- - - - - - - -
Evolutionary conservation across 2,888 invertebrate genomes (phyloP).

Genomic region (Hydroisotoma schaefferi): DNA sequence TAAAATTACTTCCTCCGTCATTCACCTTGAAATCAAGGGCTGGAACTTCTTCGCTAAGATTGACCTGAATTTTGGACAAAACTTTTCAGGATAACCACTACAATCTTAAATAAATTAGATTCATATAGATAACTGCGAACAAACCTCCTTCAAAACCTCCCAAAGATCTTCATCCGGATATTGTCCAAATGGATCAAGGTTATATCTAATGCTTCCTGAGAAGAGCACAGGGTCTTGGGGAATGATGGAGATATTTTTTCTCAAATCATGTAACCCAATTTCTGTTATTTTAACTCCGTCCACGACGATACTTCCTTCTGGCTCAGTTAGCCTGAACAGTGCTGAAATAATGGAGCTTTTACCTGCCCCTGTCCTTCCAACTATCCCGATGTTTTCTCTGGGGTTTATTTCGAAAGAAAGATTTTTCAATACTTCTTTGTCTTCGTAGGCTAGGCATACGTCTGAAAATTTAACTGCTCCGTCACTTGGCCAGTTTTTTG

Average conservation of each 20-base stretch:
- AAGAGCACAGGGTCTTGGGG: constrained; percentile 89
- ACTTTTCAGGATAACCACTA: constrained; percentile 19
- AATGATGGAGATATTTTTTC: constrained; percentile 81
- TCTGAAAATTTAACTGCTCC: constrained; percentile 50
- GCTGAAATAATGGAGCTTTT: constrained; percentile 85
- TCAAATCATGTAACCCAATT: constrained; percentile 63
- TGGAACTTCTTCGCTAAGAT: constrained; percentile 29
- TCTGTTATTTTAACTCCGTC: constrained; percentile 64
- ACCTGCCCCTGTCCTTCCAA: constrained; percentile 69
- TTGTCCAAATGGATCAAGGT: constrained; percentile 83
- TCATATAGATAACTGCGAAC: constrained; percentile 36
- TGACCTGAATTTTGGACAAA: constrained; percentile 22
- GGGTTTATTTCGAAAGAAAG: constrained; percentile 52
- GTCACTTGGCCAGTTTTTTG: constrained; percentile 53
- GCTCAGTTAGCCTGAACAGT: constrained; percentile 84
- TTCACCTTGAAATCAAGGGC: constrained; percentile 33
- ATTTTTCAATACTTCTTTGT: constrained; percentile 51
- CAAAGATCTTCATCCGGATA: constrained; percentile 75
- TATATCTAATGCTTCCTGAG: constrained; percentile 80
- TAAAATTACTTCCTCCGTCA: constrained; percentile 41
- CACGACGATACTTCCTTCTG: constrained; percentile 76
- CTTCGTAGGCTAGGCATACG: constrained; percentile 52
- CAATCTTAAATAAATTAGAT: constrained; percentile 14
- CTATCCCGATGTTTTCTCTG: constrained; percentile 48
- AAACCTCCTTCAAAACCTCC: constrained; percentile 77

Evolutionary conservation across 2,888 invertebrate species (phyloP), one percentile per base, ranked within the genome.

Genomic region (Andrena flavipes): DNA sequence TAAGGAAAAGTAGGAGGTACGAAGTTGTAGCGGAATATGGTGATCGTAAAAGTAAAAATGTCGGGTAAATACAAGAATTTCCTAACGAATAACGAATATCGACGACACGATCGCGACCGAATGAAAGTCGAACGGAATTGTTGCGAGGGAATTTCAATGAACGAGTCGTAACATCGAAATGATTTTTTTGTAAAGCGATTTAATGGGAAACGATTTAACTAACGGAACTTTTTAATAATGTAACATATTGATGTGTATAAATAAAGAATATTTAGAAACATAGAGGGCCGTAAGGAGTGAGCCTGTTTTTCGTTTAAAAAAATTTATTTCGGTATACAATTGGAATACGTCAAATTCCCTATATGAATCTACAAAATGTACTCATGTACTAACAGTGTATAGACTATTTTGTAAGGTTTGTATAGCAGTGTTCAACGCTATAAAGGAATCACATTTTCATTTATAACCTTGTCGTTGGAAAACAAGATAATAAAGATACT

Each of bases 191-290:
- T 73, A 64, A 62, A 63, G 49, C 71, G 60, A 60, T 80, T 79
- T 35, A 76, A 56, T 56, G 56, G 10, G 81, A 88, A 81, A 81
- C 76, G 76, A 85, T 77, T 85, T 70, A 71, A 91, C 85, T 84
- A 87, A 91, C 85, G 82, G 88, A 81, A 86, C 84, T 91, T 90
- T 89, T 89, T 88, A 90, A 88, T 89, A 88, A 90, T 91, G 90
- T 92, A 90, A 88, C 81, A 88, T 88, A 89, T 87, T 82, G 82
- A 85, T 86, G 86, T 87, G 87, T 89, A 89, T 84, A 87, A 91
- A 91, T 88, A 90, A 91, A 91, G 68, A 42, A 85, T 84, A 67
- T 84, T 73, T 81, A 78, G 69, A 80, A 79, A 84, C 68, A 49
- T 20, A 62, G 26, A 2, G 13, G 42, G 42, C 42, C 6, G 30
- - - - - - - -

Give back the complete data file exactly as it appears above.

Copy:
Evolutionary conservation across 2,888 invertebrate genomes (phyloP).

Genomic region (Hydroisotoma schaefferi): DNA sequence TAAAATTACTTCCTCCGTCATTCACCTTGAAATCAAGGGCTGGAACTTCTTCGCTAAGATTGACCTGAATTTTGGACAAAACTTTTCAGGATAACCACTACAATCTTAAATAAATTAGATTCATATAGATAACTGCGAACAAACCTCCTTCAAAACCTCCCAAAGATCTTCATCCGGATATTGTCCAAATGGATCAAGGTTATATCTAATGCTTCCTGAGAAGAGCACAGGGTCTTGGGGAATGATGGAGATATTTTTTCTCAAATCATGTAACCCAATTTCTGTTATTTTAACTCCGTCCACGACGATACTTCCTTCTGGCTCAGTTAGCCTGAACAGTGCTGAAATAATGGAGCTTTTACCTGCCCCTGTCCTTCCAACTATCCCGATGTTTTCTCTGGGGTTTATTTCGAAAGAAAGATTTTTCAATACTTCTTTGTCTTCGTAGGCTAGGCATACGTCTGAAAATTTAACTGCTCCGTCACTTGGCCAGTTTTTTG

Average conservation of each 20-base stretch:
- AAGAGCACAGGGTCTTGGGG: constrained; percentile 89
- ACTTTTCAGGATAACCACTA: constrained; percentile 19
- AATGATGGAGATATTTTTTC: constrained; percentile 81
- TCTGAAAATTTAACTGCTCC: constrained; percentile 50
- GCTGAAATAATGGAGCTTTT: constrained; percentile 85
- TCAAATCATGTAACCCAATT: constrained; percentile 63
- TGGAACTTCTTCGCTAAGAT: constrained; percentile 29
- TCTGTTATTTTAACTCCGTC: constrained; percentile 64
- ACCTGCCCCTGTCCTTCCAA: constrained; percentile 69
- TTGTCCAAATGGATCAAGGT: constrained; percentile 83
- TCATATAGATAACTGCGAAC: constrained; percentile 36
- TGACCTGAATTTTGGACAAA: constrained; percentile 22
- GGGTTTATTTCGAAAGAAAG: constrained; percentile 52
- GTCACTTGGCCAGTTTTTTG: constrained; percentile 53
- GCTCAGTTAGCCTGAACAGT: constrained; percentile 84
- TTCACCTTGAAATCAAGGGC: constrained; percentile 33
- ATTTTTCAATACTTCTTTGT: constrained; percentile 51
- CAAAGATCTTCATCCGGATA: constrained; percentile 75
- TATATCTAATGCTTCCTGAG: constrained; percentile 80
- TAAAATTACTTCCTCCGTCA: constrained; percentile 41
- CACGACGATACTTCCTTCTG: constrained; percentile 76
- CTTCGTAGGCTAGGCATACG: constrained; percentile 52
- CAATCTTAAATAAATTAGAT: constrained; percentile 14
- CTATCCCGATGTTTTCTCTG: constrained; percentile 48
- AAACCTCCTTCAAAACCTCC: constrained; percentile 77

Evolutionary conservation across 2,888 invertebrate species (phyloP), one percentile per base, ranked within the genome.

Genomic region (Andrena flavipes): DNA sequence TAAGGAAAAGTAGGAGGTACGAAGTTGTAGCGGAATATGGTGATCGTAAAAGTAAAAATGTCGGGTAAATACAAGAATTTCCTAACGAATAACGAATATCGACGACACGATCGCGACCGAATGAAAGTCGAACGGAATTGTTGCGAGGGAATTTCAATGAACGAGTCGTAACATCGAAATGATTTTTTTGTAAAGCGATTTAATGGGAAACGATTTAACTAACGGAACTTTTTAATAATGTAACATATTGATGTGTATAAATAAAGAATATTTAGAAACATAGAGGGCCGTAAGGAGTGAGCCTGTTTTTCGTTTAAAAAAATTTATTTCGGTATACAATTGGAATACGTCAAATTCCCTATATGAATCTACAAAATGTACTCATGTACTAACAGTGTATAGACTATTTTGTAAGGTTTGTATAGCAGTGTTCAACGCTATAAAGGAATCACATTTTCATTTATAACCTTGTCGTTGGAAAACAAGATAATAAAGATACT

Each of bases 191-290:
- T 73, A 64, A 62, A 63, G 49, C 71, G 60, A 60, T 80, T 79
- T 35, A 76, A 56, T 56, G 56, G 10, G 81, A 88, A 81, A 81
- C 76, G 76, A 85, T 77, T 85, T 70, A 71, A 91, C 85, T 84
- A 87, A 91, C 85, G 82, G 88, A 81, A 86, C 84, T 91, T 90
- T 89, T 89, T 88, A 90, A 88, T 89, A 88, A 90, T 91, G 90
- T 92, A 90, A 88, C 81, A 88, T 88, A 89, T 87, T 82, G 82
- A 85, T 86, G 86, T 87, G 87, T 89, A 89, T 84, A 87, A 91
- A 91, T 88, A 90, A 91, A 91, G 68, A 42, A 85, T 84, A 67
- T 84, T 73, T 81, A 78, G 69, A 80, A 79, A 84, C 68, A 49
- T 20, A 62, G 26, A 2, G 13, G 42, G 42, C 42, C 6, G 30